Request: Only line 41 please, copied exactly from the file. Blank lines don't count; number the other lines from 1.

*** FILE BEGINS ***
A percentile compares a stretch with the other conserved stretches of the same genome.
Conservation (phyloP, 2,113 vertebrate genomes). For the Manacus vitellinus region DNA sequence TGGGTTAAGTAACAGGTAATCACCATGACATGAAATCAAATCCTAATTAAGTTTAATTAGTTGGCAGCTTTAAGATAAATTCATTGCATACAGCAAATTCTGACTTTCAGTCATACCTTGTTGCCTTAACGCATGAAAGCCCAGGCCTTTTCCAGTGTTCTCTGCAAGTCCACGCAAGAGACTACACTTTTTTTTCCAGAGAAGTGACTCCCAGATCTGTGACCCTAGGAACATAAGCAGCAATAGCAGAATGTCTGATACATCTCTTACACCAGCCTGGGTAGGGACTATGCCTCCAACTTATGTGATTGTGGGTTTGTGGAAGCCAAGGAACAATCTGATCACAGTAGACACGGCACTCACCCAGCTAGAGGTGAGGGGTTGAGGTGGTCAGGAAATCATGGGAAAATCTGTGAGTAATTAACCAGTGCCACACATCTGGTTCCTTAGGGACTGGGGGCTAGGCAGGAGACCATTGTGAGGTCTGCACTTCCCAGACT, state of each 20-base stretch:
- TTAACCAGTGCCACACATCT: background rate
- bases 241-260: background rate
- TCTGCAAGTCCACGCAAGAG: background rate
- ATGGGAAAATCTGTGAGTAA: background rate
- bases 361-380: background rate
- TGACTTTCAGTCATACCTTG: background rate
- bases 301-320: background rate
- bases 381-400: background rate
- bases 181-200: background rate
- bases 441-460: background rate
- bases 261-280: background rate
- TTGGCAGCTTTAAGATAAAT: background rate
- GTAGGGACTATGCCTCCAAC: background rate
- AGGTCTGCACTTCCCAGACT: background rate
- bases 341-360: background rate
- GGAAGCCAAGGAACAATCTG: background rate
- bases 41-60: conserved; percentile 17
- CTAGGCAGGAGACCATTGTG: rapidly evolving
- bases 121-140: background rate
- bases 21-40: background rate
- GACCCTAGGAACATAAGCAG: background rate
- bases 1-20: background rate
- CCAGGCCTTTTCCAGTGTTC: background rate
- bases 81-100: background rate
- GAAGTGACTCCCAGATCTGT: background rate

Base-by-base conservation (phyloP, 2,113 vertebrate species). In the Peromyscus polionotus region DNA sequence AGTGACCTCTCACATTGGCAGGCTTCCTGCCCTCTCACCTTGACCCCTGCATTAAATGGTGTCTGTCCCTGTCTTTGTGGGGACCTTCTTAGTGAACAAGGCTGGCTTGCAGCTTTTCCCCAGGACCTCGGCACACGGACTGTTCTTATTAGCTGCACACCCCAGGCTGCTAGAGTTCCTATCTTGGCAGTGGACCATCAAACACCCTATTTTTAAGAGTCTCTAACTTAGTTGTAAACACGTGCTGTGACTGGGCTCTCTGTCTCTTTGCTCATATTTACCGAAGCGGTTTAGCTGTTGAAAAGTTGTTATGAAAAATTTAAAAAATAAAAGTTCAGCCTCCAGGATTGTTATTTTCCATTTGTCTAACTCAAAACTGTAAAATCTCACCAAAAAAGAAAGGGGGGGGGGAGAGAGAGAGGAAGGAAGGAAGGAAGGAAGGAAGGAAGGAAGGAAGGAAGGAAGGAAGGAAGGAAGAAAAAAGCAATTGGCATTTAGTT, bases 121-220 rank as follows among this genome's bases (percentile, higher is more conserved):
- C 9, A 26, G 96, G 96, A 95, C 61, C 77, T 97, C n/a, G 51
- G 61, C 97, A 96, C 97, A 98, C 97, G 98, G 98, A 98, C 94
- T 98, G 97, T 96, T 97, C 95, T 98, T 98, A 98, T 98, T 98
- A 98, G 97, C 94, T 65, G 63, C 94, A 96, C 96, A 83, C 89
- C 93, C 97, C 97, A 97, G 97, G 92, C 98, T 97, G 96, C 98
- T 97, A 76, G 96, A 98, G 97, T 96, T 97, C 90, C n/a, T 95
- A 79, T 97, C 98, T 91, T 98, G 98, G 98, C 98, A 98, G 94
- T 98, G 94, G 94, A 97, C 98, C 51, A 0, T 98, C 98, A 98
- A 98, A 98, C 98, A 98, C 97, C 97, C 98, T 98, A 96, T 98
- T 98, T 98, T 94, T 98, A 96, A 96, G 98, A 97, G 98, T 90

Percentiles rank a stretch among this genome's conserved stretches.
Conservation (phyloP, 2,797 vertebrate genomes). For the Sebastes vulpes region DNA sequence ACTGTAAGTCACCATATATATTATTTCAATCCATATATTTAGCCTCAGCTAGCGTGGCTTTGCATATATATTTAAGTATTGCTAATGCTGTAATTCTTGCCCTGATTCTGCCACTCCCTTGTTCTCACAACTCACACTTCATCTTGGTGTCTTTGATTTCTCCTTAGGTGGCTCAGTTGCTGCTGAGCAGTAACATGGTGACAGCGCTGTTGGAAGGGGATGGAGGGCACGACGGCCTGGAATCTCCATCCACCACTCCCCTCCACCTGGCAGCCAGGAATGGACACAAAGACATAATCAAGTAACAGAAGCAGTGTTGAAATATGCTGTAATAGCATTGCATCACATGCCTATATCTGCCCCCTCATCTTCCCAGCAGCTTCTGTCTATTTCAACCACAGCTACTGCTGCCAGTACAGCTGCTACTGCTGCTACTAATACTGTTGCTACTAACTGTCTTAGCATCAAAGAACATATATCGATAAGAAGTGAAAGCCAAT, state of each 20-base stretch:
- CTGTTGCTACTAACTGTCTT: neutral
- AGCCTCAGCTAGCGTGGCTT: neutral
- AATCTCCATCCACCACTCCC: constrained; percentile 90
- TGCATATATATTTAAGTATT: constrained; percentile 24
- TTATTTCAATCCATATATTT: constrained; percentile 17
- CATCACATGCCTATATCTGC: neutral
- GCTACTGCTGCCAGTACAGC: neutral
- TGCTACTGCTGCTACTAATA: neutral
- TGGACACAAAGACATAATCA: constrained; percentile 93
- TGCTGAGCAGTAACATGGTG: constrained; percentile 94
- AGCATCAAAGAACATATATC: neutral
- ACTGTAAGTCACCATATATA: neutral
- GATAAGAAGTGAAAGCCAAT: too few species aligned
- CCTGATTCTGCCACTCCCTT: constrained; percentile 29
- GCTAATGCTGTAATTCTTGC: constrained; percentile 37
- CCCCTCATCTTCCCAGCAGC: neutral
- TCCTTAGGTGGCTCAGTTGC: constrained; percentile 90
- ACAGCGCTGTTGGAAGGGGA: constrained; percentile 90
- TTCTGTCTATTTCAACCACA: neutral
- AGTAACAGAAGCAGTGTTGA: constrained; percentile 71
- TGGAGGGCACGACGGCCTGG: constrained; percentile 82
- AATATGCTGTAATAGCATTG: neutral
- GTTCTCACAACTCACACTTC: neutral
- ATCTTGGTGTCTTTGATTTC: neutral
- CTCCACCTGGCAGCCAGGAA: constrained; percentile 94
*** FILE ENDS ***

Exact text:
- CTGTTGCTACTAACTGTCTT: neutral